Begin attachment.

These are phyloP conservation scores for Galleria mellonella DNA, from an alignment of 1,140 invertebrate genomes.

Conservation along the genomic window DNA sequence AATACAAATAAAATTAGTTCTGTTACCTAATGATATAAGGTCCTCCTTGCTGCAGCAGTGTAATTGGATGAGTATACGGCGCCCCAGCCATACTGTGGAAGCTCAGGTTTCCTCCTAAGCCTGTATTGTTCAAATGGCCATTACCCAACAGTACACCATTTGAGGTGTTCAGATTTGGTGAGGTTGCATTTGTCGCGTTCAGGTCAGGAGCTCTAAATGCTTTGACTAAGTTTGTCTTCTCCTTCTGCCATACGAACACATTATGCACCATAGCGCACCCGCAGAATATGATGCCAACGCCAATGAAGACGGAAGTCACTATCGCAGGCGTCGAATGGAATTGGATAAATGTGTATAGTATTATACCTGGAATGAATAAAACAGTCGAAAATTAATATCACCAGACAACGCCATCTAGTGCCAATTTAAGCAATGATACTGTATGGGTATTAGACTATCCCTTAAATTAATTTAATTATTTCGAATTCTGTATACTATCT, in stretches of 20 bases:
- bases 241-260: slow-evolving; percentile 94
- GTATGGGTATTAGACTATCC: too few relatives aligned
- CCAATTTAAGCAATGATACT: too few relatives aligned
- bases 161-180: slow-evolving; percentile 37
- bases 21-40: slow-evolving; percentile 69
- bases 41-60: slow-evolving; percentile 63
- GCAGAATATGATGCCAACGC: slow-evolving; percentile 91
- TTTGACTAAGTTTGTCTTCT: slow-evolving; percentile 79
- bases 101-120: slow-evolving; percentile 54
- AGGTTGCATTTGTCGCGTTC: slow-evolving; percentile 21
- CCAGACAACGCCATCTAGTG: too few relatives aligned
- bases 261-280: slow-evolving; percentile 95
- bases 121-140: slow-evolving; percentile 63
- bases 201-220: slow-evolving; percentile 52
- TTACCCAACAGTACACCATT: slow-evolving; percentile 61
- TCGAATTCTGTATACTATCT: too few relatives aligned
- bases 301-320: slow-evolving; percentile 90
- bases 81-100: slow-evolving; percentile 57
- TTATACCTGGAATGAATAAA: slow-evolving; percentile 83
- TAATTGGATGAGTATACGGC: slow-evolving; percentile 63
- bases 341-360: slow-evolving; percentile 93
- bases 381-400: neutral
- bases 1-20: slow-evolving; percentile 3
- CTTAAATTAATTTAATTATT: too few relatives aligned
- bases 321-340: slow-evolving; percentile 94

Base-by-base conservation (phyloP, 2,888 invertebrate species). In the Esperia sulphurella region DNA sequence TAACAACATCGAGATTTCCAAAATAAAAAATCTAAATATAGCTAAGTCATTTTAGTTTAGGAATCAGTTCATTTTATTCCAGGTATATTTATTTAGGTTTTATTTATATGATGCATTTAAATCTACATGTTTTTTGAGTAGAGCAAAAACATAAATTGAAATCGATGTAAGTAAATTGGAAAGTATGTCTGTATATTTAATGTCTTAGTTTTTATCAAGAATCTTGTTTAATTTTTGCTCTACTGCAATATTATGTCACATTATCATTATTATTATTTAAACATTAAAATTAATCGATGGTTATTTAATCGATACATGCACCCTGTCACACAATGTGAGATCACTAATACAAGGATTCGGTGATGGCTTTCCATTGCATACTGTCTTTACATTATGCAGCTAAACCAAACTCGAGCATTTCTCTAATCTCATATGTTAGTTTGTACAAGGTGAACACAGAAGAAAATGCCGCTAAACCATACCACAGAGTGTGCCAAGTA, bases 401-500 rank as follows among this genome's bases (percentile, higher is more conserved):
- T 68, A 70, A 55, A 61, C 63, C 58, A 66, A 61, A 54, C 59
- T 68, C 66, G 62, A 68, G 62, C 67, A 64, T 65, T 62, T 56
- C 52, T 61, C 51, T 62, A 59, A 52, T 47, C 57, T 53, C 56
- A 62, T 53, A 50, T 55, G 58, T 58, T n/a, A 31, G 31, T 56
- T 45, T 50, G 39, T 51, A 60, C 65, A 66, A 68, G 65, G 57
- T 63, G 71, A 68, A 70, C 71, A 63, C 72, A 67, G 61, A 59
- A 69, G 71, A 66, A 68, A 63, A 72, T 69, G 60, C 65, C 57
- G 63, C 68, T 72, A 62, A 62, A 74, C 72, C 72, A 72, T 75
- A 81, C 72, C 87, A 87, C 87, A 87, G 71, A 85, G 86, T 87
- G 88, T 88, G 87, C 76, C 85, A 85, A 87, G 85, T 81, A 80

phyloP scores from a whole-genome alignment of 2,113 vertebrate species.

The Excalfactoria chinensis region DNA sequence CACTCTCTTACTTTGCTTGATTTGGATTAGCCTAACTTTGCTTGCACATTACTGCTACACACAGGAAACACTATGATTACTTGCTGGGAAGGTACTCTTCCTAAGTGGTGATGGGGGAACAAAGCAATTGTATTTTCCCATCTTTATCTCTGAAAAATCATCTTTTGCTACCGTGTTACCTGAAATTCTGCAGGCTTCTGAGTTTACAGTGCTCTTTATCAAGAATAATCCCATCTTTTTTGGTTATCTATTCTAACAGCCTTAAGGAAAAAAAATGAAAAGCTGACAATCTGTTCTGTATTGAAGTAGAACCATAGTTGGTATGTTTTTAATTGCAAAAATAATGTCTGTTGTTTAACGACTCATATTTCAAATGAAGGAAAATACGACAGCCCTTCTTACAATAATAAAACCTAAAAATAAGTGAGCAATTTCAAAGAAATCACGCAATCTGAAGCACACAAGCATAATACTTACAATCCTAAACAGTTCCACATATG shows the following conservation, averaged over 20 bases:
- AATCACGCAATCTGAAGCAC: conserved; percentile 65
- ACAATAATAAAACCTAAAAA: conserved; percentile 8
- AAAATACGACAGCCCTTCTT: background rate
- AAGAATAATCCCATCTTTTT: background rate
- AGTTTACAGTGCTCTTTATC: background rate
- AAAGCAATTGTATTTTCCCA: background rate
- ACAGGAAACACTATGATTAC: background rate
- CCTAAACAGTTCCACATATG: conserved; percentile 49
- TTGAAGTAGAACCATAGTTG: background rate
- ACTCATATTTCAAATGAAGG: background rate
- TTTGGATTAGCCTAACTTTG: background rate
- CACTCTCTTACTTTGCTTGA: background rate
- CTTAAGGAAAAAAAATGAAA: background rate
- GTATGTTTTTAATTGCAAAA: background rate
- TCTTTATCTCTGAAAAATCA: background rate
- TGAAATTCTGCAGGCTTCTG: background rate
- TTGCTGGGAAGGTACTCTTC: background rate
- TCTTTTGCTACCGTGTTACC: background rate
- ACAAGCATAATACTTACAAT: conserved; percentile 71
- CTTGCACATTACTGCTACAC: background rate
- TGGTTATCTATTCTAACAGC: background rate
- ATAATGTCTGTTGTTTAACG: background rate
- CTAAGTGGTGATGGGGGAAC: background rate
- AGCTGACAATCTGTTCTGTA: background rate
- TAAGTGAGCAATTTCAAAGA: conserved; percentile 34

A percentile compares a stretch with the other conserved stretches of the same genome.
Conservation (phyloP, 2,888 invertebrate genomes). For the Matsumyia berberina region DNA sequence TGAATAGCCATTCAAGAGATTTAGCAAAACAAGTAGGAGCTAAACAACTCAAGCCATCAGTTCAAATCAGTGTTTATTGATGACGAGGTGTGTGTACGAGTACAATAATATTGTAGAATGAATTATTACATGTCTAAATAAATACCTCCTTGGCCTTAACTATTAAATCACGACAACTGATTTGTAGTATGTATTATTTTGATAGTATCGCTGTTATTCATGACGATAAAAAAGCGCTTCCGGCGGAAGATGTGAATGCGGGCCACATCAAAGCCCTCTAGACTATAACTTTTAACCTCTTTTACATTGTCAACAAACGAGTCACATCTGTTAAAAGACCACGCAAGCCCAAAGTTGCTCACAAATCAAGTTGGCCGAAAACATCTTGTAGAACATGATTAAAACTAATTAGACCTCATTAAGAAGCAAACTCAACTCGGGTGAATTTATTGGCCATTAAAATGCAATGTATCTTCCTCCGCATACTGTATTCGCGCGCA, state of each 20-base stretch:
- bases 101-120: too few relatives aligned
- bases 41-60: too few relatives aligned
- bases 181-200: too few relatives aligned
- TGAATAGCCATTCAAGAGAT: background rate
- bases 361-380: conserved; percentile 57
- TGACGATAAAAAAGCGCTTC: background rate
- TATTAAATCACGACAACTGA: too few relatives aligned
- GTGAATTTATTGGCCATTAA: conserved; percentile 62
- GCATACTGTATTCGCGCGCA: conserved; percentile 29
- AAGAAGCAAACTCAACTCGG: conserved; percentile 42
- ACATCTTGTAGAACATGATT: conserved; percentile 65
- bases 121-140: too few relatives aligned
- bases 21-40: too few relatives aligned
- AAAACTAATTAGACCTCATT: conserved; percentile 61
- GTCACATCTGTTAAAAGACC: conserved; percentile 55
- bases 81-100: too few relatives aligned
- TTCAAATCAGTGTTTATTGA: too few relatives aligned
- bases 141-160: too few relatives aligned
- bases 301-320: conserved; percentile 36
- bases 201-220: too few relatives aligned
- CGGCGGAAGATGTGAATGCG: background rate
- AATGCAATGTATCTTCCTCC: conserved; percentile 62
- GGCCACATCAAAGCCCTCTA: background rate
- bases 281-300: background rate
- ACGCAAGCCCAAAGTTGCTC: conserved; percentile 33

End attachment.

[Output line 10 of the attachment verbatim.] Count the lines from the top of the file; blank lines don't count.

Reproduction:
- TTTGACTAAGTTTGTCTTCT: slow-evolving; percentile 79